Tuesday, September 16, 2014

Apples, Thundering Hooves and Quicksand

At last!  The temperatures are dropping and the last week has been wonderfully coolish.  DH's Mom and I went out the other day.  It was a very relaxed ride, the two of us not talking much.  Gem has taken to walking with purpose when we go out, that plus his bigger steps means that we usually get ahead of DH's Mom.  So when we entered the old orchard through a very narrow, dark entrance, we were way ahead of DH's Mom.  The sight that greeted Gem and I was quite funny....picture being greeted by five horse butts sticking out from bushes.  That's all you could see...their butts.  It's the height of the apple season.  The horse's couldn't have cared less about us being there; there were apples to be eaten!   We stopped and waited for our slow poke companions.   When our friends entered, the horse butts pointed at DH made him spook a little.  Really?? 

We walked through the orchard (Careful!  Horse butt up ahead!!) and then entered the scrub brush area.  Gem made a bee-line to his "special shrub".  Over the summer, he started walking right through this large shrub located in the middle of an open area, then backing up through it...back and forth a few times.  Initially, I thought he was just being a jerk and would force him forward.  Then DH's Mom pointed out that he was scraping the flies off of his belly.  So this has been part of the routine all summer.  The flies aren't as bad now...so I think he does it because it feels good.  :-) 

On the way back to the barn, Gem lowered his head looking for some apples that had fallen from a nearby tree.  He tripped over his own front feet and his whole front end went down!  In fact, the side of his head hit the ground.  WTH?  I was pitched forward on to his neck...I have to say that getting a horn in the gut isn't pleasant.  However, my concern was righting my boy so I quickly sat back in the saddle and steadily pulled back and braced the reins to give him something to "lean" on to help him up.  He was none the worse for wear, thankfully.  DH's Mom was impressed that I stayed in the saddle.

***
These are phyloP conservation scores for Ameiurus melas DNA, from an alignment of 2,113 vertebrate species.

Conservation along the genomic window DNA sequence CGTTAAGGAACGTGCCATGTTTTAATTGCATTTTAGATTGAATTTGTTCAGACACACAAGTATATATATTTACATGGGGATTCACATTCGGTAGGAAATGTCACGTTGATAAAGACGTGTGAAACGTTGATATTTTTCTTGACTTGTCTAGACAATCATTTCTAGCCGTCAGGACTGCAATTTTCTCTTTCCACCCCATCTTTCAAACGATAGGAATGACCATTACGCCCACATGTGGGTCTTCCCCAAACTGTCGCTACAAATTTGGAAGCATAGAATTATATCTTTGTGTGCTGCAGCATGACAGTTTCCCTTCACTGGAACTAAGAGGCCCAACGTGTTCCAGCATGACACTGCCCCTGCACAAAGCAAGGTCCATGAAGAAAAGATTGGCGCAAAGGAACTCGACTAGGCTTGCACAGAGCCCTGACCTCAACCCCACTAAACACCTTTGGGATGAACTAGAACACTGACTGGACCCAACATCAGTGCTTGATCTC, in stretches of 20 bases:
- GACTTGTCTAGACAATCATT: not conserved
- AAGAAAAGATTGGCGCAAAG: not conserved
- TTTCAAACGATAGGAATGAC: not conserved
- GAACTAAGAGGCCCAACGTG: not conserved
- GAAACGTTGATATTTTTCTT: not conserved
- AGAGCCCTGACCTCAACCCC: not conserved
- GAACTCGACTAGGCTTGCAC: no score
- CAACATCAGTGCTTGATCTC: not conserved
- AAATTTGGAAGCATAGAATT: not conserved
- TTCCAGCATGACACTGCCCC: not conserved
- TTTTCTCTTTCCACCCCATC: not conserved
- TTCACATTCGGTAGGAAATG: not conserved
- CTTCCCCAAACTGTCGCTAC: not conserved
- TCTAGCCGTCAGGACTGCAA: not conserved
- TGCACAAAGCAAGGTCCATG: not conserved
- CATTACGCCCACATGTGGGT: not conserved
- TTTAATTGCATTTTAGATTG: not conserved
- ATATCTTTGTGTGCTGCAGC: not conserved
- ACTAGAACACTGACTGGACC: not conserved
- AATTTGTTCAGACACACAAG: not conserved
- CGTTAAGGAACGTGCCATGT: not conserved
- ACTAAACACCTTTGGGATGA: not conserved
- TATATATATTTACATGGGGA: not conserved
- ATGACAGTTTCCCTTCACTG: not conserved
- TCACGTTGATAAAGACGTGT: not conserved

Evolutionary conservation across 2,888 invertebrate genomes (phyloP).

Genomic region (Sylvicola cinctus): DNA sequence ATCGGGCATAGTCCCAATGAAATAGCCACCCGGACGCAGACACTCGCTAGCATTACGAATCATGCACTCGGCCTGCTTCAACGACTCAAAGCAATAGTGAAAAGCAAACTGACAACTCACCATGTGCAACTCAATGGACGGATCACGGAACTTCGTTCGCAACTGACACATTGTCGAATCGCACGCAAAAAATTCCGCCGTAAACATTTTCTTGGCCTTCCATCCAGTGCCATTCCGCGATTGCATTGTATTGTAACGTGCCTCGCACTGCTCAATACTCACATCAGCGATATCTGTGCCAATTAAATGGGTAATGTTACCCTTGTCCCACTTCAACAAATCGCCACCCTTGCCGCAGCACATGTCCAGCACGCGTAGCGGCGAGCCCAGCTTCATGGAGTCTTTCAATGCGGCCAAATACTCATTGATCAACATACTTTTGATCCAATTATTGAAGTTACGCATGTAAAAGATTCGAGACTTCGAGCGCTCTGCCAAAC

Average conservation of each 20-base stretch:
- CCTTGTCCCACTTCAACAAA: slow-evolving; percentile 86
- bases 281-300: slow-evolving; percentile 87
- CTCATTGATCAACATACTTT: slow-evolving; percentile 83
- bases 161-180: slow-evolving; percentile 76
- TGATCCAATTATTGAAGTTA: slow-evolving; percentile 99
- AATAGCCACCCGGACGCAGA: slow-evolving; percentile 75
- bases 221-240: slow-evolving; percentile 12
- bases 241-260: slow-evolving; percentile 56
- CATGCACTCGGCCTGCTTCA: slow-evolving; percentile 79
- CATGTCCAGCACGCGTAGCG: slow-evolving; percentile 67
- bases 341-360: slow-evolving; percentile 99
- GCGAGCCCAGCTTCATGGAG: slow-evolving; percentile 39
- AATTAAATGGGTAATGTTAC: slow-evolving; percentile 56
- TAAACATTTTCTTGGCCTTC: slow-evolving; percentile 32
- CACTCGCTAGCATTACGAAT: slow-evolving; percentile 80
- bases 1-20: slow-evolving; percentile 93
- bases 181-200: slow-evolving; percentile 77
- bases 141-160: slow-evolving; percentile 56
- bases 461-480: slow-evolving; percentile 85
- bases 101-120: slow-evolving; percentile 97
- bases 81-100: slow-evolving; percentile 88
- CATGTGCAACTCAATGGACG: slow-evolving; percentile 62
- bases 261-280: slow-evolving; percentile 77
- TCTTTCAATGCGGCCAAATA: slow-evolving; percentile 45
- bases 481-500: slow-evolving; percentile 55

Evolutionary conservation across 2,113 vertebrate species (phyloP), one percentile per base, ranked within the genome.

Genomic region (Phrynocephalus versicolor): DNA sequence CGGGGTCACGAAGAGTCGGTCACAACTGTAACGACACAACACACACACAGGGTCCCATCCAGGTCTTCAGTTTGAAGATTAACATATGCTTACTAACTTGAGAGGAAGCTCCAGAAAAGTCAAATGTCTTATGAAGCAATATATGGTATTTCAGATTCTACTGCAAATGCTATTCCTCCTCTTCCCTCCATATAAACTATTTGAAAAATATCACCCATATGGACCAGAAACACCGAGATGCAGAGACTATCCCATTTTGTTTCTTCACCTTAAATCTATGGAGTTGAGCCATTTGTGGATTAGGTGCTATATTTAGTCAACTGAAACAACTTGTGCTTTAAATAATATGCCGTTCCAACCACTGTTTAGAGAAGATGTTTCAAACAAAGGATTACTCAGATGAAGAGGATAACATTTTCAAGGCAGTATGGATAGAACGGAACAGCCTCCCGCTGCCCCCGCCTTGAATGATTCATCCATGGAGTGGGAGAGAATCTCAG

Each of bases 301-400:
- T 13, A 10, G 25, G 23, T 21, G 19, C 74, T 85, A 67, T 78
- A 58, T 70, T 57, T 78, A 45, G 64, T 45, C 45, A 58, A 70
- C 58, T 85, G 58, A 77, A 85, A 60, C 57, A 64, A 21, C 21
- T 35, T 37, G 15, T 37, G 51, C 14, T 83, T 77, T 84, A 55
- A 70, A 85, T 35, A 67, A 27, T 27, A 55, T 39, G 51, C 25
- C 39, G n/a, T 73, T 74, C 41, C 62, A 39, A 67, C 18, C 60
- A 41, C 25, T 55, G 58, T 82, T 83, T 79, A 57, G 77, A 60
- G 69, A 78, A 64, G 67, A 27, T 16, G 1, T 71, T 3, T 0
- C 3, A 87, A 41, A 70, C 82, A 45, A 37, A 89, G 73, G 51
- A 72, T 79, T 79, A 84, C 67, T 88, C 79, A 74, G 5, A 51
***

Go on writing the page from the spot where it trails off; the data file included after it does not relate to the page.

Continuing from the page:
Last Friday, Gem was a bit frisky (cooler weather??)  Because of this, I took the time to warm him up in the paddock.  He was not paying complete attention to me and DH's Mom asked if I wanted to lunge.  I believe that lunging has benefits, but I prefer to ride it out and get his head back when I am in the saddle.  When Gem consistently responded to me telling him "easy", then I felt ready to hit the trails.  Looking back, I am glad we had a warm up session.

The ride started out pleasant enough.  DH's Mom and I were joined by CL riding a beautiful Clyde, Marty.  Gem looks delicate next to this guy.  :-)  CL, like DH's Mom, has ridden most of her life.  Marty is still a youngster - I think he's 4 - and he still has some youngster behaviour.  But CL corrects and moves on.  I like riding with them.   CL/Marty were leading us across the large middle field, with Gem and I close behind and DH's Mom/DH a little further back, bringing up the rear.   About 5 minutes into our ride, we started to enter the winter feeding field to gain access to the forest.  CL/Marty stopped dead at the entrance on high alert.  Then I heard it....the pounding of hooves!   We couldn't see exactly what was going on because of the trees and shrubs against the stone wall.